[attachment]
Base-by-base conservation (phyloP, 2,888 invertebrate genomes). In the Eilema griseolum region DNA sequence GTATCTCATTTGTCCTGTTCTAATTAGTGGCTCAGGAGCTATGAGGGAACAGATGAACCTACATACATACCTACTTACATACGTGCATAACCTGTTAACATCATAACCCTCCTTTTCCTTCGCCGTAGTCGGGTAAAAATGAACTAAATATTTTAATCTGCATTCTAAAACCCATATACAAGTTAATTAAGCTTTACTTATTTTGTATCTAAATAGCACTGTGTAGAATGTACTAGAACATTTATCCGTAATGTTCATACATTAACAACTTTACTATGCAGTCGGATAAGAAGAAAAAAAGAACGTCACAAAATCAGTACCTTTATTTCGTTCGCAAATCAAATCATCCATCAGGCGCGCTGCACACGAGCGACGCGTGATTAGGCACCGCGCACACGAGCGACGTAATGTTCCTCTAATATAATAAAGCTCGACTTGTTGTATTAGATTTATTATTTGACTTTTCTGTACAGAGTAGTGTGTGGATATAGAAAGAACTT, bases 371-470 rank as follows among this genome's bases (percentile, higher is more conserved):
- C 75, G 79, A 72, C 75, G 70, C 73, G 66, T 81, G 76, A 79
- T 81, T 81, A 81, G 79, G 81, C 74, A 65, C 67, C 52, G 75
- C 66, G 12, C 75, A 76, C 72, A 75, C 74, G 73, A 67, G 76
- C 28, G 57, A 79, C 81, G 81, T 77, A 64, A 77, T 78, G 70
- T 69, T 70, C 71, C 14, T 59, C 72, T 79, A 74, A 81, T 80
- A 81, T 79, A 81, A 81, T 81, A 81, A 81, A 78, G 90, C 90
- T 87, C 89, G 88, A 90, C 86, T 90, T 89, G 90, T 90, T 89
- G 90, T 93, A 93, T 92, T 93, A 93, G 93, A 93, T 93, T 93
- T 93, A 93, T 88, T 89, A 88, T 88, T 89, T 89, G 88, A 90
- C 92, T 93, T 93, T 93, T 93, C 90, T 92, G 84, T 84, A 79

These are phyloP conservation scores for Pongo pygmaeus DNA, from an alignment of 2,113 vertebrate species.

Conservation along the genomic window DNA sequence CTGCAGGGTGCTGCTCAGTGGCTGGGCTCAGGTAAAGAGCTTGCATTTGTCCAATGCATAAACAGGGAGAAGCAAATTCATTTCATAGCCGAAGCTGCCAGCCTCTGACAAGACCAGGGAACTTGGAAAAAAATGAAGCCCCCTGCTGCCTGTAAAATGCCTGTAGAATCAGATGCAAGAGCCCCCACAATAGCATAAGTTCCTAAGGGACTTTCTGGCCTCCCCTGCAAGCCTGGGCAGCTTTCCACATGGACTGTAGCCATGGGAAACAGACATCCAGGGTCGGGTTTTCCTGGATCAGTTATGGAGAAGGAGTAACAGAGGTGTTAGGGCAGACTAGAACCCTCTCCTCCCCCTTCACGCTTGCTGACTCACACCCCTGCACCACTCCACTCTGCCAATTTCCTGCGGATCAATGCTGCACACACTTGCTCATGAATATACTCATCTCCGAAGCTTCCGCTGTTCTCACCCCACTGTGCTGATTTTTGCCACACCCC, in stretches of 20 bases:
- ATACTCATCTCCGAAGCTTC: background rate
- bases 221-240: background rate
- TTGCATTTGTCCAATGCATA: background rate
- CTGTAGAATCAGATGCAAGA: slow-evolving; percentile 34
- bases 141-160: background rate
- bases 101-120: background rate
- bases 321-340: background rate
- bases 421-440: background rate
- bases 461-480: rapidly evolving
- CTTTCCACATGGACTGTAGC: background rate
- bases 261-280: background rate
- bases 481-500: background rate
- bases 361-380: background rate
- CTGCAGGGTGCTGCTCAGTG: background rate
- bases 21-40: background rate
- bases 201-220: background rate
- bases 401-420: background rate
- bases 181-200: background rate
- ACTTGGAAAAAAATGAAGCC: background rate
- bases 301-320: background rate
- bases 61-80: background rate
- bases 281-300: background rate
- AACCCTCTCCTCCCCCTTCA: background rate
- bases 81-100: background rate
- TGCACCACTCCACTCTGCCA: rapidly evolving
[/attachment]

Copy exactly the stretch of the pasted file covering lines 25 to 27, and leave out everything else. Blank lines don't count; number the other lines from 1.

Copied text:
- bases 481-500: background rate
- bases 361-380: background rate
- CTGCAGGGTGCTGCTCAGTG: background rate